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Six Common Practices Among Christians That Lack Biblical Foundation

Six Common Practices Among Christians That Lack Biblical Foundation

It is not uncommon for many to partake in certain practices believing them to be rooted in biblical doctrine, when in fact, they are not.

The Bible, replete with wisdom and guidance, is frequently misquoted and misunderstood, including the words of Jesus Christ. Though Jesus’ ministry spanned only about three years before His crucifixion, this brief period gave rise to a complex tapestry of truth, myth, and superstition. Despite a core set of beliefs central to Christianity, interpretations of the Bible vary widely. Modern followers often perceive scriptures in ways they were never originally intended to be understood.

Misquoting scripture is a common issue among Christians. Some actions and beliefs are mistakenly thought to align with biblical teachings due to misinterpretations, insufficient understanding, or misguided teachings. It’s crucial for believers who live by and proclaim the Word to deeply understand the Bible and take God’s commandments seriously. Here are six commonly practiced non-biblical behaviors:

1. Citing Non-Scriptural Sayings as Biblical In Psalm 119:16, David commits to valuing God’s laws and not forgetting His words. Similarly, Deuteronomy 11:18-19 exhorts the Israelites to internalize God’s commandments. Despite this, many believers claim certain sayings are scriptural when they are not found in the Bible. These may be clever rephrasings or outright fallacies that can lead to heretical beliefs. If it’s not from the Bible, its divine authenticity cannot be confirmed.

2. Consulting Horoscopes for Predicting the Future Many are drawn to astrology and horoscopes out of a desire for knowledge and guidance about the future. Astrology, which attempts to determine destiny from the stars and planets at birth, is referenced negatively in the Bible. For instance, the Bible discusses the ineptitude of Babylonian astrologers in Daniel 2:10-11 and 4:7, and Isaiah 47:13 criticizes the reliance on astrologers. Astrology is objectionable to God as it attributes to celestial bodies powers that only God possesses, and seeks divine will through unappointed means.

3. Tithing Out of Obligation The topic of financial contributions to the church is often avoided in discussion. In the Old Testament, tithing was prescribed as a way to support the religious and societal structures of ancient Israel. However, the New Testament emphasizes that giving should be cheerful and not done out of compulsion or for recognition (2 Corinthians 9:6-7 and Matthew 6:1-4). Believers should give from a place of gratitude, remembering that all blessings come from God (James 1:17).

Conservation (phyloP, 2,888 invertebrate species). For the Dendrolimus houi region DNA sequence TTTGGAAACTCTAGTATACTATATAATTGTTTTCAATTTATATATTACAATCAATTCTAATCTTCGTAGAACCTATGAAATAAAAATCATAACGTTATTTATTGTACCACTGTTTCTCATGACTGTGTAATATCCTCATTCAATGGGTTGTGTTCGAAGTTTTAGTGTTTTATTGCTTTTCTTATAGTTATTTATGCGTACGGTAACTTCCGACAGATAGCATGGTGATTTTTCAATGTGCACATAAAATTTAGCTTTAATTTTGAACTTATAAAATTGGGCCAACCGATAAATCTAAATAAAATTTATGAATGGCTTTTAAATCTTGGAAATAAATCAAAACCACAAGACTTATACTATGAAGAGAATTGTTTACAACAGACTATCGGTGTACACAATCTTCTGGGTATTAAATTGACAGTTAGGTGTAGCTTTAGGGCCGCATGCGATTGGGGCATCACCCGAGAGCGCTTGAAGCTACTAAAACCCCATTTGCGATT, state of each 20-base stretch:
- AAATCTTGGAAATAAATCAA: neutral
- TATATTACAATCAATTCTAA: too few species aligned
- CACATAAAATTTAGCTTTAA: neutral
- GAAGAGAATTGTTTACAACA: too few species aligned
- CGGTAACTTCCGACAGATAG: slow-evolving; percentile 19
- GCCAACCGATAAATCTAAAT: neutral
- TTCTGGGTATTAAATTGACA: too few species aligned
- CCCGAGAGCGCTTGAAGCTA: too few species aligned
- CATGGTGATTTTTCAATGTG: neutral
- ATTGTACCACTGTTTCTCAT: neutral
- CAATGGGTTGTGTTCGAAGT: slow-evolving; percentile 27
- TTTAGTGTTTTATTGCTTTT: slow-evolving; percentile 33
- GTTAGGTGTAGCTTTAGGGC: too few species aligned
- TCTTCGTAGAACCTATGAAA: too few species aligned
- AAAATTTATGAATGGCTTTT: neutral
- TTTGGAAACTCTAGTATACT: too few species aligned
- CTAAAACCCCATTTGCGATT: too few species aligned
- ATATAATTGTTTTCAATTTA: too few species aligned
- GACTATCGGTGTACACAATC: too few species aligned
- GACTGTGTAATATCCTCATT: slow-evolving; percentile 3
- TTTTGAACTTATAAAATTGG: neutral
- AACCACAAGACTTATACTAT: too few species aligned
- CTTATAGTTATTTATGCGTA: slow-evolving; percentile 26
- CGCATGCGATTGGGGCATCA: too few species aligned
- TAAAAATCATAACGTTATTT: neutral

4. Believing in Karma Karma, a concept from Buddhist and Hindu doctrines, suggests that one’s actions in life dictate their fate in future incarnations. This notion is contrary to biblical teachings, which do not endorse reincarnation but speak of eternal life based on faith and God’s grace. Hence, the concept of karma is inconsistent with biblical doctrine.

5. Adhering to Superstitions Superstitions or beliefs in objects possessing magical powers are considered idolatry in the Bible. Practices like magic, divination, or sorcery are strictly forbidden as they can open individuals to demonic influences. Acts 4:28 and Ephesians 1:10 affirm that nothing happens outside of God’s sovereign will.

6. Consuming Alcohol to Excess The Bible clearly opposes drunkenness. While there has been historical and modern debate about moderate drinking, the Bible emphasizes that overindulgence in any addictive behavior is akin to serving a master other than God (Matthew 6:24). Christians are called to forsake past sinful behaviors as they do not align with the teachings of Jesus (1 Corinthians 6:10).

The Bible stands as an unparalleled historical document, profoundly shaping both Western and Eastern civilizations. Its authenticity and teachings are integral to the faith and practice of Christians worldwide.

About the Author: Lesli White holds a Bachelor’s degree in Mass Communications with a focus in print and online journalism from Virginia Commonwealth University. With a robust religious background influenced by her father, a Lutheran pastor, White has been actively involved in various church ministries from a young age.


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